What lessons would be great for intrapersonal students?
describe the qualities that win, help you be successful, set and pursue a goal to write a gournal entry, write a journal entry from someone else's perspective, assess your own work, conduct research using the internet
sensitivity to the features of the natural world or environment, valuing out evolutionary past as hunters, gathers, and farmers
What do naturalist students enjoy?
exploring the environment, plants and animals, looking for patterns in the environment, observing and describing the natural world, discriminating among living and nonliving things, recognizing environmental patterns
What lessons would be great for naturalist students?
creat observation notebooks or videos, describe changes in local environment, care for pets, wildlife, gardens, or parks, use binoculars, telescopes and microscopes, darw or photograph natural objects, show environmental changes using a web page
What does psyche mean?
What does social mean?
Which theorist believed that children are trying to make sense of their world and they do not work on this alone?
A basic assumption of Vygotsky's theory is that thinking is influenced and shaped by one's __________.
When Vygotsky says that one's thinking is influenced and shaped by one's culture, what two things does that include?
Social forces and historical forces
Define "Psychosocial tools"
aid and change one's thought processes
What are some examples of psychosocial tools?
maps, symbols, gestures, speech, writing, scientific formulas, musical notations, rules, memory techniques
Define "Social interaction"
primary cause of cognitive development
Vygotsky is a stage theorist. True or False
Vygotsky is a constructivist theorist.
What is the constructivist view? (Two things.)
children do need to work things out internally for themselves and people need to construct knowledge
What makes up the Zone of Proximal Development?
inner zone, outer zone, and ZPD
what's too boring for the learner? EX: the parts of a bicycle, learning to ride a tricycle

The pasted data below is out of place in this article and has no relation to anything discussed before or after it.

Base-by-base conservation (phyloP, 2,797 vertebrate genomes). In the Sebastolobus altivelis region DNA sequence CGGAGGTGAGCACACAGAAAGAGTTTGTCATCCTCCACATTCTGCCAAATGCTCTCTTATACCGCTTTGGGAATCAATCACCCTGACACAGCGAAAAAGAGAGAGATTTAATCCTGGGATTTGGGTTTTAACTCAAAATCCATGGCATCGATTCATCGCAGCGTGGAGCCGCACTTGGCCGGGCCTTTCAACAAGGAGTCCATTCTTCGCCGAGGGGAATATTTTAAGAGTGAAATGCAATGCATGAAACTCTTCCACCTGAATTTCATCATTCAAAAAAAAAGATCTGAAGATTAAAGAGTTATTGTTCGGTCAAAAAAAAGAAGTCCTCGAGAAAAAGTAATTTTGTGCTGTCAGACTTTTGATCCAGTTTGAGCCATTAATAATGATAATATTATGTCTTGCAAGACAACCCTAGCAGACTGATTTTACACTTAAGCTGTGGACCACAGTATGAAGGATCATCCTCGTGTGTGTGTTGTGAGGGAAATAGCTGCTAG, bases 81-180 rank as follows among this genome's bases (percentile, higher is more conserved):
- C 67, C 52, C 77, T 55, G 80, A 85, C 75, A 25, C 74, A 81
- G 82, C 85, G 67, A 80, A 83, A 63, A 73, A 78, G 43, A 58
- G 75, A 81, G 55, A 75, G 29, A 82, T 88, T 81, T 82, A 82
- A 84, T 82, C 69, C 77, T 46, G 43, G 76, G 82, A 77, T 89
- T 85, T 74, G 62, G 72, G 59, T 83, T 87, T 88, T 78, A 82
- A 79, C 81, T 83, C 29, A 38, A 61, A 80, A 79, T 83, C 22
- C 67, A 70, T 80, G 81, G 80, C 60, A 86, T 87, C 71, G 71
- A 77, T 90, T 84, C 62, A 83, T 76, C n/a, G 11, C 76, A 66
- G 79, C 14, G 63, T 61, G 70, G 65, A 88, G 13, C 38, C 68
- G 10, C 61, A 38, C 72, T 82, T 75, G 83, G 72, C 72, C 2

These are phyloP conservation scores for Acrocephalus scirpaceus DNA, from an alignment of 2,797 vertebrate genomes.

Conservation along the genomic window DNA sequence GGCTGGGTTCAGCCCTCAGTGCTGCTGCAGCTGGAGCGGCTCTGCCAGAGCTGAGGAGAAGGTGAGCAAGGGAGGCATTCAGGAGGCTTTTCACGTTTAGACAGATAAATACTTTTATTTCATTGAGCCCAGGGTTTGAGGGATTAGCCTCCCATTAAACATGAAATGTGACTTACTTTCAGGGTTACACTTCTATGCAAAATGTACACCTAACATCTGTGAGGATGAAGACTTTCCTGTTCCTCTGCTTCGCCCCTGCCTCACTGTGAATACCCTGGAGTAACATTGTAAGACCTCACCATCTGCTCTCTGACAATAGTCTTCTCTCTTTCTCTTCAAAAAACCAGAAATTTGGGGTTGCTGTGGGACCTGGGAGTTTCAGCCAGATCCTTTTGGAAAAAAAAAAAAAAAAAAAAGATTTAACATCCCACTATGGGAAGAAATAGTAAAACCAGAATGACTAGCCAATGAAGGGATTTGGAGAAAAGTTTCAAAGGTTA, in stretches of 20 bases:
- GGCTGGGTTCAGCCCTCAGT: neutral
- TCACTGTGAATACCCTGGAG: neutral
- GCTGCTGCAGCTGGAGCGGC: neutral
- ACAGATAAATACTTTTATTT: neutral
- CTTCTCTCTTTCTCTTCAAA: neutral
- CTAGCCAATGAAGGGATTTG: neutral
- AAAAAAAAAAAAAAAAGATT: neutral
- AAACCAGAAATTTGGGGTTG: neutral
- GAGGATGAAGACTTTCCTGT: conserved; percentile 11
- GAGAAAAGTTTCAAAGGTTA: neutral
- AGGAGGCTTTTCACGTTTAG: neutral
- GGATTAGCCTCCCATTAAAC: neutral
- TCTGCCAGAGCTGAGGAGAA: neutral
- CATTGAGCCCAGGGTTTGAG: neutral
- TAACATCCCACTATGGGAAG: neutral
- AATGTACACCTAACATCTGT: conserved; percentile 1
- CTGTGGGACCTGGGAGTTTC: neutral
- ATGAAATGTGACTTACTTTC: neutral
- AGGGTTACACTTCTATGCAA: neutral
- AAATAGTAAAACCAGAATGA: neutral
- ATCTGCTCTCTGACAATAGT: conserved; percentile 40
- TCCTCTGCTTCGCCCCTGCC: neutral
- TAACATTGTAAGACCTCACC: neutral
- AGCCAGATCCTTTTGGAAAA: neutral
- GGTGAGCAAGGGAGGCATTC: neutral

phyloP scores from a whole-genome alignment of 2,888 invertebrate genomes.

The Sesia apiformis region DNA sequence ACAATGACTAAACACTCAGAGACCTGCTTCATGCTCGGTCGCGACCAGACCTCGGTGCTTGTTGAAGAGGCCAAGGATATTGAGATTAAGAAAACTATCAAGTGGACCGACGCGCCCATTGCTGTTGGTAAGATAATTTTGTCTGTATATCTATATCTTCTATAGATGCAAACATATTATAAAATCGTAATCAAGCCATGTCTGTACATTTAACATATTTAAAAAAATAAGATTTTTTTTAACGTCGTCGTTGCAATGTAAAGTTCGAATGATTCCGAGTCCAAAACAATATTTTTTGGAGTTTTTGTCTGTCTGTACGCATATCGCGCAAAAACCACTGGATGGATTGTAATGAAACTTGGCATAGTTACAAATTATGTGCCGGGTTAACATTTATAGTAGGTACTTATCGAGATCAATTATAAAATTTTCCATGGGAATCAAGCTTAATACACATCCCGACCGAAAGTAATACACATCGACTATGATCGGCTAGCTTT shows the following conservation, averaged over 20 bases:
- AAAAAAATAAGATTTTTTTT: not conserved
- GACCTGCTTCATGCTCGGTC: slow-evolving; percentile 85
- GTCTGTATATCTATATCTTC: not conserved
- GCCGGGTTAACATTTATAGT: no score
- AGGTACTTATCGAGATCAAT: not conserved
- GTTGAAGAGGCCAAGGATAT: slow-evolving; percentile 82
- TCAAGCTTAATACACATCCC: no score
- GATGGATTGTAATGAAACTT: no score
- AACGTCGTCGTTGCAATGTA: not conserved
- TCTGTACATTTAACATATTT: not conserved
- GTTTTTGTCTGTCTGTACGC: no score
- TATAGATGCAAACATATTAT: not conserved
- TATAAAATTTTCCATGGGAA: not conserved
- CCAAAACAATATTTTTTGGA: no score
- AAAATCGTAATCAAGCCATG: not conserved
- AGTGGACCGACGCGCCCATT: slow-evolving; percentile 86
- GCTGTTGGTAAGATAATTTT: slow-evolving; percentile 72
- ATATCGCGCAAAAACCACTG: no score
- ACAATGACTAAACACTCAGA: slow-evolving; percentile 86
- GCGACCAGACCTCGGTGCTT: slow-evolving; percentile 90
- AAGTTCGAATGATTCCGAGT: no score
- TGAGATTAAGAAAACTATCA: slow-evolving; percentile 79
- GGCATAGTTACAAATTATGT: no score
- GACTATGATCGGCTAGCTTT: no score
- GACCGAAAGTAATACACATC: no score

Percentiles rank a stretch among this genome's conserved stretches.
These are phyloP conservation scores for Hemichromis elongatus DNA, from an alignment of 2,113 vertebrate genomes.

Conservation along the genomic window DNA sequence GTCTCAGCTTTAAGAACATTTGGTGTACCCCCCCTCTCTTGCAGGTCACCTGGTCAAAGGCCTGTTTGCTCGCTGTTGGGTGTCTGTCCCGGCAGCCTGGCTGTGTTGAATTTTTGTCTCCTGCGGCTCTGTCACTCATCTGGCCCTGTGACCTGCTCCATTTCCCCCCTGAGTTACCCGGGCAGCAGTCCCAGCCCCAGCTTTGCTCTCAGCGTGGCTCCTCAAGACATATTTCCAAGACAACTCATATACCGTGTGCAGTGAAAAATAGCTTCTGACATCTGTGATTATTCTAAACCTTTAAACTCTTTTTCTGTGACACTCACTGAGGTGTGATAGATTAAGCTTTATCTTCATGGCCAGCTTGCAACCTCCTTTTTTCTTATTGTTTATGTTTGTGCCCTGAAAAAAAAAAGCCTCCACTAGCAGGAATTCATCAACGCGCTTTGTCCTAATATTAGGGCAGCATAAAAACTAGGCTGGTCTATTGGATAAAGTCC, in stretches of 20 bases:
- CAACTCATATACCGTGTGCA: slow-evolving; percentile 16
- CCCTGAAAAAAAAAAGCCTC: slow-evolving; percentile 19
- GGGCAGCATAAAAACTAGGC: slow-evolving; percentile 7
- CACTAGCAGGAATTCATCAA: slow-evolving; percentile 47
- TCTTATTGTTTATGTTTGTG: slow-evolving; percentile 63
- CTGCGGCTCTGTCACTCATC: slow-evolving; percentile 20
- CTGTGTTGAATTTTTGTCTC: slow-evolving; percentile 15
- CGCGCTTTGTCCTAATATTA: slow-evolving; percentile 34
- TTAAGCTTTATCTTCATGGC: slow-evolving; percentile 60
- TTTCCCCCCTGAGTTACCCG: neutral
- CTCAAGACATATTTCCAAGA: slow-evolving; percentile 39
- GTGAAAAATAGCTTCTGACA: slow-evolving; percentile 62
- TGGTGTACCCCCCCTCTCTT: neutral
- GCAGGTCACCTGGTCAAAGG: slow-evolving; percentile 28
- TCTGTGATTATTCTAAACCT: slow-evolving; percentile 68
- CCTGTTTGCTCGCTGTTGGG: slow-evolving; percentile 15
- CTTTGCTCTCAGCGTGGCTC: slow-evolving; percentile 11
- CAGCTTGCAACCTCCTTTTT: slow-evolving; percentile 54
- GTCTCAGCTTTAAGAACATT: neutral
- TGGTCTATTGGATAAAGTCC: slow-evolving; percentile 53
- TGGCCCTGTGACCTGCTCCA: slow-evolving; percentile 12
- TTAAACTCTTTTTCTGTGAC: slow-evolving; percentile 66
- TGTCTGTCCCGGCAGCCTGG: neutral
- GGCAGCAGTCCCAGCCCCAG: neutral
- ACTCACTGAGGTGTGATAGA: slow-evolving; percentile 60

what's beyond their current abilities? EX: riding without training wheels doing tricks while riding a bicycle
What is the Zone of Proximal Development?
What's the current goal of the child? What do you notice that the child is capable of doing, not dangerous, not boring, will be exciting for that child? EX: riding with one training wheel off, you hold the back of the bicycle for a day or so until they can do this on their own
Supporting learning during its early phases, as students become more capable of working independently, supports are withdrawn
What are some forms of scaffolding support?
prompts, suggestions, words of encouragement, modeling, cognitive structuring
Social learning is learning that is done alone. True or False
People learn more from communicating and interacting with others. True or False
The teacher should strive to serve as a facilitator. True or False
What should a teacher do to encourage social learning?
serve as a facilitator, guiding the learners, answering questions, discovering with students
What is the Old Bloom? From lowest form of thinking to highest?
knowledge, comprehension, application, analysis, synthesis, evaluation
What is the New Bloom? From lowest form of thinking to highest?
remembering, understanding, applying, analyzing, evaluating, creating
Bloom's Taxonomy: Remembering
recall, define, or list
Bloom's Taxonomy: Understanding
Bloom's Taxonomy: Applying
using information, solving problems
Bloom's Taxonomy: Analyzing
organizing and classifying
Bloom's Taxonomy: Evaluating
generalize, predict or draw conclusions
Bloom's Taxonomy: Creating
compare, judge, explain
Who developed the Hierarchy Chart of Needs?
How many stages are there in the Hierarchy of Needs?
What are the stages of the Hierarchy of Needs?
biological and physiological needs, safety needs, belongingness and love needs, esteem needs, and self-actualization
personal growth and fulfillment
achievement, status, responsibility, reputation
Belongingness and Love Needs
family, affection, relationships, work groups
protection, security, order, law, limits, stability
Biological and Physiological Needs
basic life needs-air, food, drink, shelter, warmth, sex, sleep
Who believed that we do have such a thing as a mind, but that it is simply more productive to study observable behavior rather than internal mental events?
Who believed that believed that the best way to understand behavior is to look at the causes of an action and its consequences. He called this approach operant conditioning?
Which theorist is associated with operant conditioning?
What is operant conditioning?
a type of learning in which an individual's behavior is modified by its antecedents and consequences
Define positive reinforcement
works by presenting a motivating/reinforcing stimulus to the person after the desired behavior is exhibited, making the behavior more likely to happen in the future.
Define negative reinforcement
occurs when a certain stimulus (usually an aversive stimulus) is removed after a particular behavior is exhibited. The likelihood of the particular behavior occurring again in the future is increased because of removing/avoiding the negative consequence